Sharp (Sharpe) Hutchinson Lewis was born in 1830[1] at Ramsgate, Kent, England, the son of John Lewis and Ann Hutchinson and died September 6, 1921, at Petersham, Sydney, Australia. In 1858, he married Mary Morshead Gypson[2] and together they had five children: Mary Ann (1859-1937), William Arthur (1861-1955), Mortimer Kent (1866-1867), Agnes Fanny (1868-1941) and Lillian Eleanor (1870-1932). Before his marriage, Sharp was employed as a Clerk with the London house of the Sydney firm of David Jones and Co in Fenchurch Street when it was decided he should go to NSW to join the company’s staff in Sydney.[3]

Lewis arrived in Sydney in 1854 and went to work with David Jones and Co as planned. In January 1857, Jules Pillet, a highly successful glover at 10 Hunter Street, advertised that he wished to retire and was willing to dispose of his business, The French Glove Depot, with a lease of his premises for six years.[4] On January 1, 1858, Sharp took over the business which, despite some early financial difficulties,[5] he ran successfully for some 16 years. The shop was considered ‘a very fashionable place’ and was just opposite where Henry Parkes had his shop.  Sharp said of Parkes that ‘many a chat I used to enjoy with him in those days. He was a clever fellow’.[6] In 1861, Sharp opened a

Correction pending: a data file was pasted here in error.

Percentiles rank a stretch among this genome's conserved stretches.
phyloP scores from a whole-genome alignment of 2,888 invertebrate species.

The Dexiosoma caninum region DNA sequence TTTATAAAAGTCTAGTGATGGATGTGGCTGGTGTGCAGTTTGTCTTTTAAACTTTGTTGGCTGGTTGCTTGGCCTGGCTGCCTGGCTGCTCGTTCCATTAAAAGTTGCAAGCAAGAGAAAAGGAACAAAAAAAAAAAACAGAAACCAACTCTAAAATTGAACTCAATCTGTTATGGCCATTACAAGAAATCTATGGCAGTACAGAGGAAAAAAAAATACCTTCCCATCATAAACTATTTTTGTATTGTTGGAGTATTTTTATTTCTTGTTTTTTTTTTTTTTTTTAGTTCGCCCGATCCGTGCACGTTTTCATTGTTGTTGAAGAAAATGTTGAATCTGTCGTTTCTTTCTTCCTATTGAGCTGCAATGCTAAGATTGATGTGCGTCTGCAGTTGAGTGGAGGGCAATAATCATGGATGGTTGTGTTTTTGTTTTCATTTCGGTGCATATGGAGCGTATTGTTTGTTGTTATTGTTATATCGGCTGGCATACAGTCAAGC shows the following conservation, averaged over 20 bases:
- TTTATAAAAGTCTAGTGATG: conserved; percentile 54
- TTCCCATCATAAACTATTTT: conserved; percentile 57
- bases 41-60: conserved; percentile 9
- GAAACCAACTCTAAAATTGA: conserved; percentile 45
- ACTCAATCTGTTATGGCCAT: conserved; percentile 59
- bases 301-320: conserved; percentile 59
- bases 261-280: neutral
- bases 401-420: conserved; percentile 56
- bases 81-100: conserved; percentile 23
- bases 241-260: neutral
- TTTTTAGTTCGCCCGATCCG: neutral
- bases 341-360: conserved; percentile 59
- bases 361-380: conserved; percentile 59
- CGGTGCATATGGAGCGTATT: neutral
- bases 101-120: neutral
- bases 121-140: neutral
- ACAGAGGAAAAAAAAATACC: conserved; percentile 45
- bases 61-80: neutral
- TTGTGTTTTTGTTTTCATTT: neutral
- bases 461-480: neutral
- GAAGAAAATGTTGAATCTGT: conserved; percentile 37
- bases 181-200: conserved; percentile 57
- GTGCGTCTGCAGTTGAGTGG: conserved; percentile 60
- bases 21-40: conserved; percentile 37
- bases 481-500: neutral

Sharp Hutchinson Lewis

Sharp Hutchinson Lewis

branch in Brisbane advising his customers that he had made arrangements with his predecessor, Jules Pillet, to select the stock which covered a wide range of quality goods from gloves and umbrellas to haberdashery in Paris and London, ensuring thereby that ‘nothing would be lacking in taste and quality’.[7] He finally disposed of the business to his sister Frances Johnson (nee Lewis) and his assistant Edward Carroll in March 1874.[8]

Lewis later accepted an invitation from James Woodward[9] to return to the firm of David Jones, but he did not remain long with his old employer for in 1879 he sold the family home ‘Kentville’ in Petersham for £1,100[10] and went, it was said, on an extended trip to England.[11] But this information is incorrect as he, his wife and three of his children, went to live in Dunedin, New Zealand,[12] where he worked for Hallenstein Bros and Co at the New Zealand Clothing Factory[13] as an Inspector of Branches.[14] During his time in Dunedin, he involved himself in the local YMCA as a committee member[15] and also became the secretary of a company to set up a Coffee Palace which sought to ‘combine all the advantages of (more…)